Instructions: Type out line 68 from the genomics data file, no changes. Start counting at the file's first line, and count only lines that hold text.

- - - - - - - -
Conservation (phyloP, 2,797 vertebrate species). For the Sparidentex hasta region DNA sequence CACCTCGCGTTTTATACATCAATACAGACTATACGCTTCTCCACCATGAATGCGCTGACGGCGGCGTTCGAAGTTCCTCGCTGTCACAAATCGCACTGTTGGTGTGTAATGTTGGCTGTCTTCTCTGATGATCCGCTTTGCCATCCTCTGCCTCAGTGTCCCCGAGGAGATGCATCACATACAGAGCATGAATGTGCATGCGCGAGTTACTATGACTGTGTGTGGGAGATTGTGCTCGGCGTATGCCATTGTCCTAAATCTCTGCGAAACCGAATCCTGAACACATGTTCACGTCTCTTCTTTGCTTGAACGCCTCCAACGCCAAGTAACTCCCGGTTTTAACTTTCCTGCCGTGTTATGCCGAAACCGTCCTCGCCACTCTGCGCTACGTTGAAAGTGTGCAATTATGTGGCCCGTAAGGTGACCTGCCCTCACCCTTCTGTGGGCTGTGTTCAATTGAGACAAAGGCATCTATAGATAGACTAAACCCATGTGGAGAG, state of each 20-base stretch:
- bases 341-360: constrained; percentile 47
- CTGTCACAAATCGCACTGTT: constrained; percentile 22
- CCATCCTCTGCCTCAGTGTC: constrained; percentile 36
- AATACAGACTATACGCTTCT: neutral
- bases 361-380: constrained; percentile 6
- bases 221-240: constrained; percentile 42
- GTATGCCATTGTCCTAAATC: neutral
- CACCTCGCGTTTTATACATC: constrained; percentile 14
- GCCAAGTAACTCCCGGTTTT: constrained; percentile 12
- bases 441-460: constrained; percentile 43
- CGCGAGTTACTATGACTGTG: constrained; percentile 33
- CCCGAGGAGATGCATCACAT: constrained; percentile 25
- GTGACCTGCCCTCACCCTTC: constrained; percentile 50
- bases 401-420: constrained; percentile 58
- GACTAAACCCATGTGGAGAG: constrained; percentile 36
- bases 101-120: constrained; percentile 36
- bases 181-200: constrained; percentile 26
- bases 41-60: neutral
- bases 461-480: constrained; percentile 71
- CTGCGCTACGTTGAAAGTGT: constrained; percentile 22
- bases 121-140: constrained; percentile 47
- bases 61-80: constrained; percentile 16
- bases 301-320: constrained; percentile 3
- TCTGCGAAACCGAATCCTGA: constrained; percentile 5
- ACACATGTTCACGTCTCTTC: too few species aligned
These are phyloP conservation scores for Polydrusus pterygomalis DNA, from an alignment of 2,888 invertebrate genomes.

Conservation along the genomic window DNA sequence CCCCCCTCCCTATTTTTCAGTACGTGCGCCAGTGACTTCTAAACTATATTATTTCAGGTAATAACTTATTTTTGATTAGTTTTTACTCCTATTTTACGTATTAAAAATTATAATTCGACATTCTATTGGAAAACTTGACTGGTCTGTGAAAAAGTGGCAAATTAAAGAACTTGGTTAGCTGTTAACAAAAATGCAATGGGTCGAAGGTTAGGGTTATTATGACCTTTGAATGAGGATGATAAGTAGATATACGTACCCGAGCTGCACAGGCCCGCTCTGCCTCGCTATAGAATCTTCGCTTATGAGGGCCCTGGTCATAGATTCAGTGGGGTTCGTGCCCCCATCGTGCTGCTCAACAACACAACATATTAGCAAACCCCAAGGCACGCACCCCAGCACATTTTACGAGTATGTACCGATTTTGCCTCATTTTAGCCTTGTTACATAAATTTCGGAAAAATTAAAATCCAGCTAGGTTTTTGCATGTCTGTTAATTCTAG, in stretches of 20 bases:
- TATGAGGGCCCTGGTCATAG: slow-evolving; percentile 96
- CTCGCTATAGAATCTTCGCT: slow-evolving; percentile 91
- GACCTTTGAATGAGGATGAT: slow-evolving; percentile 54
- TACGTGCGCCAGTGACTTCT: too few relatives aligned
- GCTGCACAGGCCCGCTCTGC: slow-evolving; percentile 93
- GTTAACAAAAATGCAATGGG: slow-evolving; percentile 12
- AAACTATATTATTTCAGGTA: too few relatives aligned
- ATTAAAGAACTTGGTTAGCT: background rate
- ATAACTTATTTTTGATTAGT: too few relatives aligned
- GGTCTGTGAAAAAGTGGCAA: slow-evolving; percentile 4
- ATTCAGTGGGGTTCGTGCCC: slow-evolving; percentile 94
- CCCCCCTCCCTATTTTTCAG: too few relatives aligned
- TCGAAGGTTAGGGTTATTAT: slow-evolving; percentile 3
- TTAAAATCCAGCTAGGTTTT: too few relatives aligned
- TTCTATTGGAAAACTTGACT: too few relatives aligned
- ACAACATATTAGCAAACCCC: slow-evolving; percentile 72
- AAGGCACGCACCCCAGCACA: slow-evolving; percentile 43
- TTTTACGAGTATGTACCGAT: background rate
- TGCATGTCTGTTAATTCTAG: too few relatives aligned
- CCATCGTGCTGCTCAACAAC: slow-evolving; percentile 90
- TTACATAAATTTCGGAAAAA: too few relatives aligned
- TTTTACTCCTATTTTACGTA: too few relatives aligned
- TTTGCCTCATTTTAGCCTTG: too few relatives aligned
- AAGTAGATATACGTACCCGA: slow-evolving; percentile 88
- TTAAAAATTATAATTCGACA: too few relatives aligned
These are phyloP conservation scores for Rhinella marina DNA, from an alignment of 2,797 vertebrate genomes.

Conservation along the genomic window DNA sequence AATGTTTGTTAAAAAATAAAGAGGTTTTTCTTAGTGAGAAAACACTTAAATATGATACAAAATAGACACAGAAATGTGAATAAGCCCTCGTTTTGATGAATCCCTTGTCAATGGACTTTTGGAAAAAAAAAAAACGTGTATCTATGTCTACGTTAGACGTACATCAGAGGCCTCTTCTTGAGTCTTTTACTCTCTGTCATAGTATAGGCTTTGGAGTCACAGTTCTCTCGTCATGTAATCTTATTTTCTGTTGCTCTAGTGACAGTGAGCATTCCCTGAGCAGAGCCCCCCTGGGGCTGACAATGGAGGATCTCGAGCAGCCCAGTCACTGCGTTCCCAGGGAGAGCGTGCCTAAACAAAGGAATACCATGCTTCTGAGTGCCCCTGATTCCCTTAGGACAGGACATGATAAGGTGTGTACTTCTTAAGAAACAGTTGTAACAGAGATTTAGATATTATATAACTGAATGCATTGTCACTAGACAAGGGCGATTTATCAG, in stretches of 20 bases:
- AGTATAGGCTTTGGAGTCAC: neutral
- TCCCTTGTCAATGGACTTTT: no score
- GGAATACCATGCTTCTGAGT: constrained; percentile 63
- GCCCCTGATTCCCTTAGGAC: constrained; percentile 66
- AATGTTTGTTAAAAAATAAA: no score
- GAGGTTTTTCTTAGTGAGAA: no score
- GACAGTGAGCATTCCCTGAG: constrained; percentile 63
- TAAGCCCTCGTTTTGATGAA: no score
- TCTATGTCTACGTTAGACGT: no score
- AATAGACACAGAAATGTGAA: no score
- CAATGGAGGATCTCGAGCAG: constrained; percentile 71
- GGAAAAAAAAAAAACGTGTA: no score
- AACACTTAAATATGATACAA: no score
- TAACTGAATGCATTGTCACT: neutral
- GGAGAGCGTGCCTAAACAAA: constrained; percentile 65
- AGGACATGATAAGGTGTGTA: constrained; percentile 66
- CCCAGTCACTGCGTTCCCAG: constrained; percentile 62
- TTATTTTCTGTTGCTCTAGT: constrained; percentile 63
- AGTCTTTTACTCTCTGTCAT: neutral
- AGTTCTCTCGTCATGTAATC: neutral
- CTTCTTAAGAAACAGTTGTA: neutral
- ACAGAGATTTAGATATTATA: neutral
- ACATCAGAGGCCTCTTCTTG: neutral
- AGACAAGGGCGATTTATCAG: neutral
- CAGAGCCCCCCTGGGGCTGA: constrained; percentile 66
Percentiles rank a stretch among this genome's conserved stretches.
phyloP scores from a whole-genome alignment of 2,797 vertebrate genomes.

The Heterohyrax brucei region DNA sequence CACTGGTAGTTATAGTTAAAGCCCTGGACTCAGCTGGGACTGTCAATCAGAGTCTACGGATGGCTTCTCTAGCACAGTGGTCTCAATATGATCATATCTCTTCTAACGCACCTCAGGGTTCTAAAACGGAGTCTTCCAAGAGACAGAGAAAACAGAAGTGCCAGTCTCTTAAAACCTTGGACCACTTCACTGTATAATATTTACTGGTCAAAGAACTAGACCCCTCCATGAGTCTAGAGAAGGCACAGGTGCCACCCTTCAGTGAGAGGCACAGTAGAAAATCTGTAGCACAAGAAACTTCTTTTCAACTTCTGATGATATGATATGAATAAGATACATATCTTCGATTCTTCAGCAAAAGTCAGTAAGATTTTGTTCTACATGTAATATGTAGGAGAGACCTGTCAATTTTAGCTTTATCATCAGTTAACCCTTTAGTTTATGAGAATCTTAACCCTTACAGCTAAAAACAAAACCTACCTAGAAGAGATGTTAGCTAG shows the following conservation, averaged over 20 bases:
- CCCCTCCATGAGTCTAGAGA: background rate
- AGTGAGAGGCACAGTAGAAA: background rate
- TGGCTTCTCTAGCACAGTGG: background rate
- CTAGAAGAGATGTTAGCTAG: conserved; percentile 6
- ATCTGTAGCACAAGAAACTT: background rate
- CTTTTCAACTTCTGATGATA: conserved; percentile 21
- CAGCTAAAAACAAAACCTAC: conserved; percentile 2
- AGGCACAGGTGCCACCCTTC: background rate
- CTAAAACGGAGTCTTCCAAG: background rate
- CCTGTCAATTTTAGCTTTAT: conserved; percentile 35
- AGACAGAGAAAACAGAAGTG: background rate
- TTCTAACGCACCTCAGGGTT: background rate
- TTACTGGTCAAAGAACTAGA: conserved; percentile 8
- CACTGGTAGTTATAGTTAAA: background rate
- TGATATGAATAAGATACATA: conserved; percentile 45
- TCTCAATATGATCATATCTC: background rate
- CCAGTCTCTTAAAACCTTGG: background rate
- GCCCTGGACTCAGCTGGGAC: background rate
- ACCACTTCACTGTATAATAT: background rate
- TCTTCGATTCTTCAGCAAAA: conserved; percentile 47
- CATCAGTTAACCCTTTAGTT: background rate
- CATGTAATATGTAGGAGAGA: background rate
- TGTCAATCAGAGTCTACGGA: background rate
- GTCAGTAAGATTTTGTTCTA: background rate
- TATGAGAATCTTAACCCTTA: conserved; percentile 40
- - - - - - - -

- AACACTTAAATATGATACAA: no score